I’m happy to announce that last week, my book about geeky romance on a university campus was released by Ylva Publishing in e-book format. (The paperback edition will be available in another two weeks.) It’s been doing quite well, sitting at #5 in its various Amazon categories when I looked this morning. Not that I’m looking twice a day or anything.
Mac vs. PC is a novella, about 110 pages long, and great for a beach read or a lazy afternoon. It’s a sweet and humorous story at heart, but since I can never write anything without taking the opportunity to peer into the human psyche, it’s also a look at how easily we let our prejudices trip us up.
You can get the Kindle version on Amazon, or find the epub, pdf and mobi versions at Smashwords. (Please note that the Amazon link is to the US store, but it’s available on all Amazon platforms worldwide.) Personally I think it’s a steal for less than $5, but that might be my own prejudice at work.
Here’s the blurb:
As a computer technician at the university, Anna Petrowski knows she has one thing in common with doctors and lawyers, and it’s not the salary. It’s that everyone thinks her advice comes free, even on weekends. That’s why she keeps a strict observance of her Saturday routine: a scone, a caramel mocha, and nobody bothering her. So when she meets a new campus hire at the Bean Grinder who needs computer help yet doesn’t ask for it, she’s intrigued enough to offer. It’s the beginning of a beautiful friendship and possibly something more.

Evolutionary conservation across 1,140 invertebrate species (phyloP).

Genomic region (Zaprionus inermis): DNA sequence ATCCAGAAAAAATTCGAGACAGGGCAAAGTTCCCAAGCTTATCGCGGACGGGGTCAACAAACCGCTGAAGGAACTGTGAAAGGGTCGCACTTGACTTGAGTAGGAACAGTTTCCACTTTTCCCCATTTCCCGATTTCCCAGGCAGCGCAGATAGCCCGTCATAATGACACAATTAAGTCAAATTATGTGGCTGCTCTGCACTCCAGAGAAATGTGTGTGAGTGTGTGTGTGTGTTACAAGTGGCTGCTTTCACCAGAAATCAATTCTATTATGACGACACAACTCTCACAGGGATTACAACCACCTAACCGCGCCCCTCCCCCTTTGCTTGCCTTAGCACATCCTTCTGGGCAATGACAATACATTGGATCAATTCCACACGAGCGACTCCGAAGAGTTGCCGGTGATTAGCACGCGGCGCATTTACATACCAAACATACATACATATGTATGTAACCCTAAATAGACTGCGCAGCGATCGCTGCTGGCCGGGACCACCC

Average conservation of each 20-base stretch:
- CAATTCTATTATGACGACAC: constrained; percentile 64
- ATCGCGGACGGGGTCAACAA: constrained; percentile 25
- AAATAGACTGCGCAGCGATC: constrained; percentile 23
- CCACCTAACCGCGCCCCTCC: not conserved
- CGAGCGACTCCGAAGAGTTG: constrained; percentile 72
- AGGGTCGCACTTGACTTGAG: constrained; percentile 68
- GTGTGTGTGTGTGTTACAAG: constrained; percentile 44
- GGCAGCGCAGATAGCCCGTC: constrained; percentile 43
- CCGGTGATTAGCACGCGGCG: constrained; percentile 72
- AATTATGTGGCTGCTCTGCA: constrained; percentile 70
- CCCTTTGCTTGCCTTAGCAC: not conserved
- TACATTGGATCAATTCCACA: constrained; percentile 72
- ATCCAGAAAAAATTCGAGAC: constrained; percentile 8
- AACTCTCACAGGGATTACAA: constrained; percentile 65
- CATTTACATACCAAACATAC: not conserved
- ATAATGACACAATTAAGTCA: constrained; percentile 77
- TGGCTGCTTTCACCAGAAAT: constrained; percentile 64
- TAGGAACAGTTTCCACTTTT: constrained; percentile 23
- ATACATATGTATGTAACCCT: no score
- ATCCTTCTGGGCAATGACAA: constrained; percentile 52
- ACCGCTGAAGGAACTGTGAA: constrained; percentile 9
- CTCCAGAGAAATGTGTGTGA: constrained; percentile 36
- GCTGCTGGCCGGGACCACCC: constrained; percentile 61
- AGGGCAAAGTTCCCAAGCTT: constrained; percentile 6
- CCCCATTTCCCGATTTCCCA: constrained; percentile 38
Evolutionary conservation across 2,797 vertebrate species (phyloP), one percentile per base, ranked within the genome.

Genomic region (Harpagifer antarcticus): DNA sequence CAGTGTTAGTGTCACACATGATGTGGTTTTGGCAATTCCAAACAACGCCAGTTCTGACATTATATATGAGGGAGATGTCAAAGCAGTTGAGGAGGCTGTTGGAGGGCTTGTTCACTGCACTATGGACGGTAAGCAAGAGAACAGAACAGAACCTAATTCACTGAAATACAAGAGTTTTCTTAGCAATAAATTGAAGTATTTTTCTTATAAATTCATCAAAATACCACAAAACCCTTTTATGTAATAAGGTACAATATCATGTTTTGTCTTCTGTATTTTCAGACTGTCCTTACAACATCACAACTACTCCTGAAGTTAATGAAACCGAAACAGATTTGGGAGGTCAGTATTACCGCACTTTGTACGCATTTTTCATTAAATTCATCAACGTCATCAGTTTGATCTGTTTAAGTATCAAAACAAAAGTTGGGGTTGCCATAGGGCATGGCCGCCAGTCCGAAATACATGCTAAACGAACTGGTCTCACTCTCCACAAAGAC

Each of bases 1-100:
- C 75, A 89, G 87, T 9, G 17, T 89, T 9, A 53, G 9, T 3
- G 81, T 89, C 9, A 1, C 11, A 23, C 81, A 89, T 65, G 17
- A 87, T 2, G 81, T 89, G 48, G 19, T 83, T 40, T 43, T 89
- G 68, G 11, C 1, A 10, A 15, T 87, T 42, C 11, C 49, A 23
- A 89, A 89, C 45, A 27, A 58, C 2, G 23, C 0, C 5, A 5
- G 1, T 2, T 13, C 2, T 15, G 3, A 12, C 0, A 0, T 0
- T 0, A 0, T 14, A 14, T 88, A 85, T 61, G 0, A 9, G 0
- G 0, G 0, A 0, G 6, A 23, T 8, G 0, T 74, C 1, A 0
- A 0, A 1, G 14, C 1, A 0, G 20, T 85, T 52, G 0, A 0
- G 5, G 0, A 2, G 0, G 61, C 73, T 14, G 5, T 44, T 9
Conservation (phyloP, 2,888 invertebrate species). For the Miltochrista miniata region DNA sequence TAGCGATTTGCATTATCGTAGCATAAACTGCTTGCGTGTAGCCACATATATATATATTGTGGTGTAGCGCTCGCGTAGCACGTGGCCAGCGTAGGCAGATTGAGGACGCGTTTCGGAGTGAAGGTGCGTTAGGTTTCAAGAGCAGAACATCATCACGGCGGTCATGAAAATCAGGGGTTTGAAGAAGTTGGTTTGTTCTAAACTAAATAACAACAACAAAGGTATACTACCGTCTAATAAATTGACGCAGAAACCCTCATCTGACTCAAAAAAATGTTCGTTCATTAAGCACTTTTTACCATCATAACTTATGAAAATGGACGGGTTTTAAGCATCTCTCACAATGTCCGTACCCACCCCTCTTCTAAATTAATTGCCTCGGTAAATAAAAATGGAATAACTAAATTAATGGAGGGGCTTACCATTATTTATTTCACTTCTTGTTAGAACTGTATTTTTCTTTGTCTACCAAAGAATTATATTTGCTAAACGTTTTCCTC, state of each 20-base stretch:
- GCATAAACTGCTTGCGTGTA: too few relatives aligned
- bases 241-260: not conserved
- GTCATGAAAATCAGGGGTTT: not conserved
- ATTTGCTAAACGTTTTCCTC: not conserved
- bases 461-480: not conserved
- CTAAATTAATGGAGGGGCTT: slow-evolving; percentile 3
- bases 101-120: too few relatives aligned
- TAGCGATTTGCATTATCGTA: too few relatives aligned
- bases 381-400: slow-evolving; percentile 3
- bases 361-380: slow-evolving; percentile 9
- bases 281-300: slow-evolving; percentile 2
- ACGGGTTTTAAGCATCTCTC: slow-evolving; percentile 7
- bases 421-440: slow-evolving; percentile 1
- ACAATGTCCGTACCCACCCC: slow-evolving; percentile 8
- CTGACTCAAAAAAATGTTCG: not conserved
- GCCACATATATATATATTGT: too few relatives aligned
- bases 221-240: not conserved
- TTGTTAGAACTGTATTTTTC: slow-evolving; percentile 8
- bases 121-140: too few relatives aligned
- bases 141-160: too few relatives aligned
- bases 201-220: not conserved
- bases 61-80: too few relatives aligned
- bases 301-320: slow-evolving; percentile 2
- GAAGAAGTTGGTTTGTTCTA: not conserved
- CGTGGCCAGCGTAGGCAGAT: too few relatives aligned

But Elizabeth Markel is a little higher up the university food chain than she’s let on, and the truth brings out buried prejudices that Anna didn’t know she had.
People and computers have one thing in common: they’re both capable of self-sabotage. The difference is that computers are easier to fix.
Readers who already enjoyed this story in its original form on my website will be happy to know that in the rewrite, I added two chapters and about 4,000 words, along with a lot of editing tweaks. It is a much better story now—and I can say that officially, because my editor, publisher and wife all agree. My wife’s opinion is of course the most important; after all, I originally wrote this story as a birthday gift for her.